Home' Trinidad and Tobago Guardian : June 10th 2014 Contents A13
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From Page A12
streets and in the groceries.
"They have adjusted themselves. A minis-
cule number of them can be found in CEPEP
and URP work," he said. "Some are driving
taxis, working as mechanics or are employed
in service of energy-based industries."
But as the T&T Guardian probed, many
former workers painted a different picture
to the upbeat one Bobart described.
Achong-Lindsey thought for quite some
time about it.
"As Caroni ceased to exist, urbanisation
may have begun to increase due to a fall in
agriculture production," she said.
"Here you are taking people who knew
the land and knew the community and rip-
ping them away from a community.
"That basic interconnect. It still exists in
large part in those communities but one
thing that westernisation has taken away
is the importance of the family meal.
"An act as a family. A family is a micro-
cosmic community. When you add up fam-
ilies upon families, you have a communi-
"If there is a strong sense of family, com-
munity and religion that teaches values as
some experts believe, what about cultures
within which there is low violent and other
crime but the population is largely agnostic
or atheistic?" The T&T Guardian asked.
"That s a good question. I don t know,"
Marshall agrees with Achong-Lindsey
that without family, the stabilisation effect
has been seen to be eroded.
He cited Ferdinand Tönnies, a German
sociologist who sought to contrast traditional
communities with modern communities.
The first, Marshall said, dealt with the
community of family values, religion, roles
and personal attributes.
The second, he said, saw the modern
business community as one that was imper-
sonal, alienated and relying highly on ration-
ality and efficiency to underscore its per-
"In the rural areas, family and religion
are significant stabilising factors.
"In urban areas, a high degree of imper-
sonal and isolating factors are on the loose.
Rural living is still peaceful and contented
living, comparatively speaking," Marshall
"Individuals feel less pressured and there
is a sense that traditional values still find
fertile ground in these areas. Even when
aspects of city life are found in some rural
areas, there is a feeling that members of
this community tend to marry the both --
rural life with modern conveniences.
"The city centre could be a place of
opportunity as well as instability for the
individual. At the end of the day, it is tra-
ditional values that would allow us to discern
and control some of the social and psycho-
logically disruptive forces that are at work
within the urban areas."
System or choice?
The T&T Guardian told Achong-Lindsey
the stories of Shawn Madhoo, Daren Ganga,
Jean-Claude Cournand and Sheldon Alfred
and how their lives were spent in different geographies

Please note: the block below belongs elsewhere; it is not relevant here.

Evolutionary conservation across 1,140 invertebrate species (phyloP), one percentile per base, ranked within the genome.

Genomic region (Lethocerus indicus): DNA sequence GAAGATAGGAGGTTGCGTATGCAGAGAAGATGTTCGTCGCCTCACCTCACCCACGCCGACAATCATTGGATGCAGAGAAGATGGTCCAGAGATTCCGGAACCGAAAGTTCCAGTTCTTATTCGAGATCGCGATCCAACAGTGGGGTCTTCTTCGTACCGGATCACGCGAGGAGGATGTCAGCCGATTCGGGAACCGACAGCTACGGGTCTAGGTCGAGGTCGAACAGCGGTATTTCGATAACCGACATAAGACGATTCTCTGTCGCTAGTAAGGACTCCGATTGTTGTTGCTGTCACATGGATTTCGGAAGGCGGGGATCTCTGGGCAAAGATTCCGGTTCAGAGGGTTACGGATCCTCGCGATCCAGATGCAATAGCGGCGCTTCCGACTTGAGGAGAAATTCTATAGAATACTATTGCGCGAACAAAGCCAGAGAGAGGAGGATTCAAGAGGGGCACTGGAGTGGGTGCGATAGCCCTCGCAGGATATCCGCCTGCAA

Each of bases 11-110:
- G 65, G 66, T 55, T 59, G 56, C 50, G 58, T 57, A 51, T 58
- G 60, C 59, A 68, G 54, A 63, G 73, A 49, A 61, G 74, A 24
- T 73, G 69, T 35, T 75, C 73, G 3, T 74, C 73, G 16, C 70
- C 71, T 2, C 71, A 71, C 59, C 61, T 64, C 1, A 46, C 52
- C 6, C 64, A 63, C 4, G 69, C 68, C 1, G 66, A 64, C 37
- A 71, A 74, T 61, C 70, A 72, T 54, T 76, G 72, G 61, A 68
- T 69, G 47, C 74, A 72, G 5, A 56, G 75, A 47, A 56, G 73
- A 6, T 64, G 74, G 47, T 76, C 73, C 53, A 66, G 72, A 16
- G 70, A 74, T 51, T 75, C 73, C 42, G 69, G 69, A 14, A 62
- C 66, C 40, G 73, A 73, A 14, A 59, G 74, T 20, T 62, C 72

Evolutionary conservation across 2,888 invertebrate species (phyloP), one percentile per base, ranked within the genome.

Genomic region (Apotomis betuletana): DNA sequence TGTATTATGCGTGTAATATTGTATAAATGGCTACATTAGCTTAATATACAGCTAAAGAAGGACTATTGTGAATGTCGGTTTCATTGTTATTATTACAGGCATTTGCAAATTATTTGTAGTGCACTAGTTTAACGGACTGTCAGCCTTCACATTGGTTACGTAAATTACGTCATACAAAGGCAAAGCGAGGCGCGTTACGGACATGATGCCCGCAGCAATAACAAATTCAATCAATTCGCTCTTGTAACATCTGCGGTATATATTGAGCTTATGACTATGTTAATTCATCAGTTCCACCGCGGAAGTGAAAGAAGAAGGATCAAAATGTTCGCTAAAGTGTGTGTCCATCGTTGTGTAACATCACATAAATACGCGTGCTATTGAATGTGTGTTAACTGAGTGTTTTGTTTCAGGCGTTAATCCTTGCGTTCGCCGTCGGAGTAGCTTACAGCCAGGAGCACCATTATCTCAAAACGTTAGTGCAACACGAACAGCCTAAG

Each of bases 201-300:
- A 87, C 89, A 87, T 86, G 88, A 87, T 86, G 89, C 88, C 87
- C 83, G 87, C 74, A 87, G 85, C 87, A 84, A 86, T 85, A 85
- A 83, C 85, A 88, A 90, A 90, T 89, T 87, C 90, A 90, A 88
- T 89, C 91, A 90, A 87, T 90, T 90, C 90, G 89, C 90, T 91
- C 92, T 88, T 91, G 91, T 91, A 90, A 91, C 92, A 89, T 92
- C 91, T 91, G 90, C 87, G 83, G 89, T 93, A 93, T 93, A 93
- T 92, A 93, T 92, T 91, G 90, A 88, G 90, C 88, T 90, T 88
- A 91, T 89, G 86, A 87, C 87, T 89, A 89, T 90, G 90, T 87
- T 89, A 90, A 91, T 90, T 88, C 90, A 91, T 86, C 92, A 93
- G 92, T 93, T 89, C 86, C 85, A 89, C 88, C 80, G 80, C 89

and cultures but resulted in a similar outcome.
"Based on their example, does it mean that for
others it s a choice or is it systemic?" the T&T
"In present day society of T&T, the primary prob-
lem with all of this is simple, the social support sys-
tems are too weak and do not service the needs of
this society in the way that can bring about the nec-
essary change. And this is the self-deception that I
talked about earlier."
Achong-Lindsey paused for a moment when asked
if this would not continue perpetuating a dependency
"No," she said immediately. "It can be done in a
way that avoids that. Canada is a near perfect example
Less pressure in rural areas
Both the Ministry of Social Development and
the Sport Ministry have several programmes in
place for communities in both urban and rural
However, when asked about this Achong-
Lindsey questioned them.
"Yet you still have the homicide figures and
gang- related violence. You can have all these
programmes but there are many, many other
systems that need to be implemented to
support a society that produces growth, not
"You have short maternity leave, you don't
have the care centres needed for parents who
are working in a westernised capitalist model of
long hours and then they get home tired and
frustrated and the child has all this homework
and other attendant issues. What support does
the parent have for that?"
If the parents are away from home at work
often, she added, or supervision was not as it
could be, then children will develop resentful
She said human behaviour as relational beings
it choose the relationship that is most attractive
to them. "The gang or the person who gives you
the fulfilment and/or means will be the most
attractive," she said.
The system, she concluded, did not foster
proper education and providing opportunities for
independence of the mind in fulfilling the needs
and wants necessary for progress.
This includes sporting initiatives, something
Marshall says is another crucial factor for youth.
"Sport can be used as a platform for social
mobility to engender discipline and
responsibility that can carry the youth past their
sporting years," he said.
But to guarantee success, the initiatives, like
other support systems, must neither be difficult
to access nor challenging to sustain Daren
"There are too many one-offs and we need
many more sustainable initiatives. Too many
sporting events have to beg for sponsorship or
funding and it becomes difficult for such an
important part of mental development in our
PROGRAMMES IN PLACE
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